Thus, if one denies that the Second Person of the Blessed Trinity is truly present in the Eucharist, how can one claim to truly believe in Him? As Father Michael Rodríguez said in a recent sermon, “Know for certain, there is no such thing as belief in Christ apart from the Holy Eucharist.”[2]


A False Ecumenism

This error has wormed its way into Catholic parlance on account of a false spirit of ecumenism which infected the Church Militant in the 20th century – and continues to do so. Pope Pius XI exposed this error in his landmark encyclical on true religious unity (Mortalium Animos, 1928). He explains how many call themselves Christians, but a true Christian must accept the one true Church founded by Christ and the dogmas it infallibly teaches. He further teaches that attempting to foster a [false] unity among those who do not accept all the truths revealed by God through His holy Catholic Church “will be giving countenance to a false Christianity, quite alien to the one Church of Christ” (No. 8) [emphasis added].

Nevertheless, there has been a tendency to refer to Protestants as ‘Christians’ and as “separated brethren” since Vatican II. We know that this latter term is used just to downplay the seriousness of their sins against the First Commandment. On the contrary, we have a responsibility to do all that we can to help bring them to the truth.

But is it still better to be a practicing Protestant than a fallen-away Catholic? St. Peter Julian Eymard reminds us: 

“Sometimes people say ‘It is better to be a good Protestant than a bad Catholic.’ That is not true. That would mean at bottom that one could be saved without the true Faith. No, a bad Catholic remains a child of the family – although a prodigal; and however great a sinner he may be, he still has the right to mercy. Through his faith, a bad Catholic is nearer to God than a Protestant is, for he is a member of the household, whereas the Protestant is not. And how hard it is to make him become one!”


There Is No Salvation Outside of the Catholic Church

Because there is only one true Church founded by Christ, which is the Catholic Church, there is no salvation except in that Church. Just as there is no other name under Heaven by which we are saved except in the Name of Jesus Christ (cf. Acts 4:12), there is no other religion on earth through which we are saved except in the religion established by Christ Himself. The Church authoritatively affirmed this for centuries and it is a dogma of the Faith.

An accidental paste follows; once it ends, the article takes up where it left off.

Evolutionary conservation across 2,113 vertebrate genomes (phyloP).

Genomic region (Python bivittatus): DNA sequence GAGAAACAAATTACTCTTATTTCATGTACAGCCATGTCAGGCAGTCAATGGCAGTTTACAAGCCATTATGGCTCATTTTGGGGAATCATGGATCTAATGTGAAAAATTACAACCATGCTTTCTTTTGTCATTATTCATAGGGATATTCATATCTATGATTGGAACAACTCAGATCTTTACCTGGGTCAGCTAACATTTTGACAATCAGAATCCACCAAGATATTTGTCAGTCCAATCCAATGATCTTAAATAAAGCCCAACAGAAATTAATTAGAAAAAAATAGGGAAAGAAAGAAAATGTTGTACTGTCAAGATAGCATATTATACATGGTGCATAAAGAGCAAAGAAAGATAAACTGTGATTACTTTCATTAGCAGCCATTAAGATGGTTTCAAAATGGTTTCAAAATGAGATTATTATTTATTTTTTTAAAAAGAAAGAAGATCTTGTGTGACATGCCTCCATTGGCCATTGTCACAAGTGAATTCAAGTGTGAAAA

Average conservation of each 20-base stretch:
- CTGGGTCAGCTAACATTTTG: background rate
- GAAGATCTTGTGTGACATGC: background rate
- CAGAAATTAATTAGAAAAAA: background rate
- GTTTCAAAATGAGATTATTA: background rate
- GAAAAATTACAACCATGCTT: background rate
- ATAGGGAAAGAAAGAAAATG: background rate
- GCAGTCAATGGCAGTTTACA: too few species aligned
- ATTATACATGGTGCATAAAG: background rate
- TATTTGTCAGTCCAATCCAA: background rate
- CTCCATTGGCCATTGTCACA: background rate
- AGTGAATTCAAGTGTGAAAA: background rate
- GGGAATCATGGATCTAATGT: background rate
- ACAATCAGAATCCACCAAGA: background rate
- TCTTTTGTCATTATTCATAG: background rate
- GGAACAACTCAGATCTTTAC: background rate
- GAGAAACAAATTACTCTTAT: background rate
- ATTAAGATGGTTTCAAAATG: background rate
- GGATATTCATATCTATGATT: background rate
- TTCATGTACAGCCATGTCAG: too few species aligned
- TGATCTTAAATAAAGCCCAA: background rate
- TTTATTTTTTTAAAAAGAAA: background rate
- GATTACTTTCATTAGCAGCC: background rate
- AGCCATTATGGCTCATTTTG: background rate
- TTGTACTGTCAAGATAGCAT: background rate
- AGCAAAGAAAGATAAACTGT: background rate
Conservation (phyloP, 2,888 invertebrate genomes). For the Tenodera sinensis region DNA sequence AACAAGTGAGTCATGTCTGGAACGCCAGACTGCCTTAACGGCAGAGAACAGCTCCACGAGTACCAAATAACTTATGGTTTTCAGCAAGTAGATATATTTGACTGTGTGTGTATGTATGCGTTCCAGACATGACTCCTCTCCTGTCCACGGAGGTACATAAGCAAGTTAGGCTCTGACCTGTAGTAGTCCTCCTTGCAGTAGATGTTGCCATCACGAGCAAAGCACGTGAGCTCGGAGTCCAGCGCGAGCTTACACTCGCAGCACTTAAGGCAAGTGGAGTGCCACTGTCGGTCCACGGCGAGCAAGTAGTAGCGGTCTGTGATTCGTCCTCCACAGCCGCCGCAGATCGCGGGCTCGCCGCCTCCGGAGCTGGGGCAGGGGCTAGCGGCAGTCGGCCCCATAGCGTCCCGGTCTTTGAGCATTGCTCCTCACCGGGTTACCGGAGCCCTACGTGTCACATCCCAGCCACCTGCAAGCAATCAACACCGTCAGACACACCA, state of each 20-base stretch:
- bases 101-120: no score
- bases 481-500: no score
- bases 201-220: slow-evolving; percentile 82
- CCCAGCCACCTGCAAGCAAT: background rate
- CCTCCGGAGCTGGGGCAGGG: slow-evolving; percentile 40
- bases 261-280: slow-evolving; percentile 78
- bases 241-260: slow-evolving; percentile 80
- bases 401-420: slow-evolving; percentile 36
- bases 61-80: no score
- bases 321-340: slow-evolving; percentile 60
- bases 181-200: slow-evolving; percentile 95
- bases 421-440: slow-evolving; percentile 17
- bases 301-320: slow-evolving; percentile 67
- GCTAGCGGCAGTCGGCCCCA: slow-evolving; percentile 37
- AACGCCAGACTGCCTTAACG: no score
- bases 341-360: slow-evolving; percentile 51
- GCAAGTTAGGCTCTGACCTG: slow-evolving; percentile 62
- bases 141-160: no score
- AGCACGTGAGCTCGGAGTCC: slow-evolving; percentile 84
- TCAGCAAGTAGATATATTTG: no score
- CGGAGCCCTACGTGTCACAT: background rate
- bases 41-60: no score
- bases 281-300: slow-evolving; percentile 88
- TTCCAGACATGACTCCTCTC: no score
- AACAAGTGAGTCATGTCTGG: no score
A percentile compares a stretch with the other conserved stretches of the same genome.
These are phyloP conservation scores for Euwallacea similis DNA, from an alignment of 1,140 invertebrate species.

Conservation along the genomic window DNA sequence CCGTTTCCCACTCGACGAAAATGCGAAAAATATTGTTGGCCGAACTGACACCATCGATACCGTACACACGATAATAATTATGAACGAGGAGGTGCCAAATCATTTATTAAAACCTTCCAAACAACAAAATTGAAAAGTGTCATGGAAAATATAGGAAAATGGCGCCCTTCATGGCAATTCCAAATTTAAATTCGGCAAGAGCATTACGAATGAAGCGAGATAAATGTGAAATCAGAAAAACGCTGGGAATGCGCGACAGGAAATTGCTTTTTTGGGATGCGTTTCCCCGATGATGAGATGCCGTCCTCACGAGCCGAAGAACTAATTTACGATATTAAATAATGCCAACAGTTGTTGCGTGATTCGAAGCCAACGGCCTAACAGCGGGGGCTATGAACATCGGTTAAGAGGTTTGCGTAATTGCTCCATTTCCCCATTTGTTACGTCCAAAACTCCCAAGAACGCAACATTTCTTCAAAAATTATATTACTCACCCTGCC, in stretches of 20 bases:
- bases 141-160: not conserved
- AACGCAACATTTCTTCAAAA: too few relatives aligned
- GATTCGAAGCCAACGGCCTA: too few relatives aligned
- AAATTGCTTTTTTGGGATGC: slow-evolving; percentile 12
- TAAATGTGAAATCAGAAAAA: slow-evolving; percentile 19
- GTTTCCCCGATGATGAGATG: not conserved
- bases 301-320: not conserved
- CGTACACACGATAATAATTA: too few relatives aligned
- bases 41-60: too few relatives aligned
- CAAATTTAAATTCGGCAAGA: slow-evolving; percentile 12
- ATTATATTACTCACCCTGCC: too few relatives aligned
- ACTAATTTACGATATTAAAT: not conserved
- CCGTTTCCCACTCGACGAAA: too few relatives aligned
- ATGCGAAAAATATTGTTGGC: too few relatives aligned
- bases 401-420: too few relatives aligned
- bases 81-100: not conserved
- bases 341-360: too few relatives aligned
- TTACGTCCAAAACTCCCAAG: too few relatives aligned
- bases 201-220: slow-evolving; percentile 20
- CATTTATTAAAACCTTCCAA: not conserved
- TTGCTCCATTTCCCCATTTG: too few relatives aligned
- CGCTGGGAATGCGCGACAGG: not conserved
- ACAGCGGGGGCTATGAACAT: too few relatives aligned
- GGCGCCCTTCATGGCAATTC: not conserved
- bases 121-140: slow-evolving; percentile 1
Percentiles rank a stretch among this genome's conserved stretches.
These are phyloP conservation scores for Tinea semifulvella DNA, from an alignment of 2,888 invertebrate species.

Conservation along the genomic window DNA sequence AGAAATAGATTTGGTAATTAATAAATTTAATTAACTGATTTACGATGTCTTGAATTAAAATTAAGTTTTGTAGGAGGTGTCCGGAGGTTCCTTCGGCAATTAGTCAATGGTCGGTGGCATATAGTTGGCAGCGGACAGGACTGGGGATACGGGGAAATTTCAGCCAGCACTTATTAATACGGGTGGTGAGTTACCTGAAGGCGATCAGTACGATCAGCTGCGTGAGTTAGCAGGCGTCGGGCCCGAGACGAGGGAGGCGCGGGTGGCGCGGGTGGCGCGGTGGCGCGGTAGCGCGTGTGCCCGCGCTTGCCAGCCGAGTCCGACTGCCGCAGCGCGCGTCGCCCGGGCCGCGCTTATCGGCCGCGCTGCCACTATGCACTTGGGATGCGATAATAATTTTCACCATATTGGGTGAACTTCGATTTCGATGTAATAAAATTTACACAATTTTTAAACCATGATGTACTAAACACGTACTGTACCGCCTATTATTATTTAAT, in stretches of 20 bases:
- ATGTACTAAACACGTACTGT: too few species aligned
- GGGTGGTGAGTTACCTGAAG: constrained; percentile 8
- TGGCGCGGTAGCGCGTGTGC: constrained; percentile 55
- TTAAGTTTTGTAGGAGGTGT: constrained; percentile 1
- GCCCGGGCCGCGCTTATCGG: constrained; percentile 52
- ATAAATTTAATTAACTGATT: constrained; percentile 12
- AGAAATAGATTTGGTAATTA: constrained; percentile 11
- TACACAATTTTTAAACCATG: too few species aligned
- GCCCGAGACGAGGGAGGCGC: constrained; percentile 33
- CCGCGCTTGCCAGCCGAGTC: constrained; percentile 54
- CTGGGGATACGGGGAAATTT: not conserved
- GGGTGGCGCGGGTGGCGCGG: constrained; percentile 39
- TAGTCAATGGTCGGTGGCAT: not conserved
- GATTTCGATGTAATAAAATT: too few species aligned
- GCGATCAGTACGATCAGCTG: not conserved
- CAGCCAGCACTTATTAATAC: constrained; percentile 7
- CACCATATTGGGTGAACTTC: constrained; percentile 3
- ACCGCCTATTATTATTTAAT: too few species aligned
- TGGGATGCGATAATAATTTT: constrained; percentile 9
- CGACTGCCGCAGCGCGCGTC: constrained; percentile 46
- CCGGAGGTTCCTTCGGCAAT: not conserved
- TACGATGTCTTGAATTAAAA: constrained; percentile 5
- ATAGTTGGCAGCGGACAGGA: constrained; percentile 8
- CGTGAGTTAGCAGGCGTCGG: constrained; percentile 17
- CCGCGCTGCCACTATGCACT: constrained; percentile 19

Pope Eugene IV, in 1441 in Cantate Domino, unequivocally re-affirmed this dogma: 

”The most Holy Roman Church firmly believes, professes and preaches that none of those existing outside the Catholic Church, not only pagans, but also Jews and heretics and schismatics, can have a share in life eternal; but that they will go into the eternal fire which was prepared for the devil and his angels, unless before death they are joined with Her; and that so important is the unity of this ecclesiastical body that only those remaining within this unity can profit by the sacraments of the Church unto salvation, and they alone can receive an eternal recompense for their fasts, their almsgivings, their other works of Christian piety and the duties of a Christian soldier. No one, let his almsgiving be as great as it may, no one, even if he pours out his blood for the Name of Christ, can be saved, unless he remain within the bosom and the unity of the Catholic Church.”



Catholicism and Christianity are one and the same. The notion that Protestants are Christians is a false teaching condemned by the Church and clearly condemned in the words of St. Peter Canisius and Pope Eugene IV. Catholics are Christians, Orthodox are schismatics, and Protestants are heretics. This is simply the truth. We mean no malice by these words but wish to merely point out that these other groups are not members of the Christian Church and must repent and submit to the Lord’s Church and the Deposit of Faith. Let us pray and work for their conversions!

[1] Baptism requires proper matter, form, and intent for validity. For this reason, it is usually recommended that those converting from Protestantism be conditionally baptized just in case their Protestant Baptism was not valid. Learn more about the Sacrament of Baptism at

[2] Sermon titled “Easter, Baptism and Faith,” given on Low Sunday (April 11, 2021). Audio available from the St. Vincent Ferrer Foundation.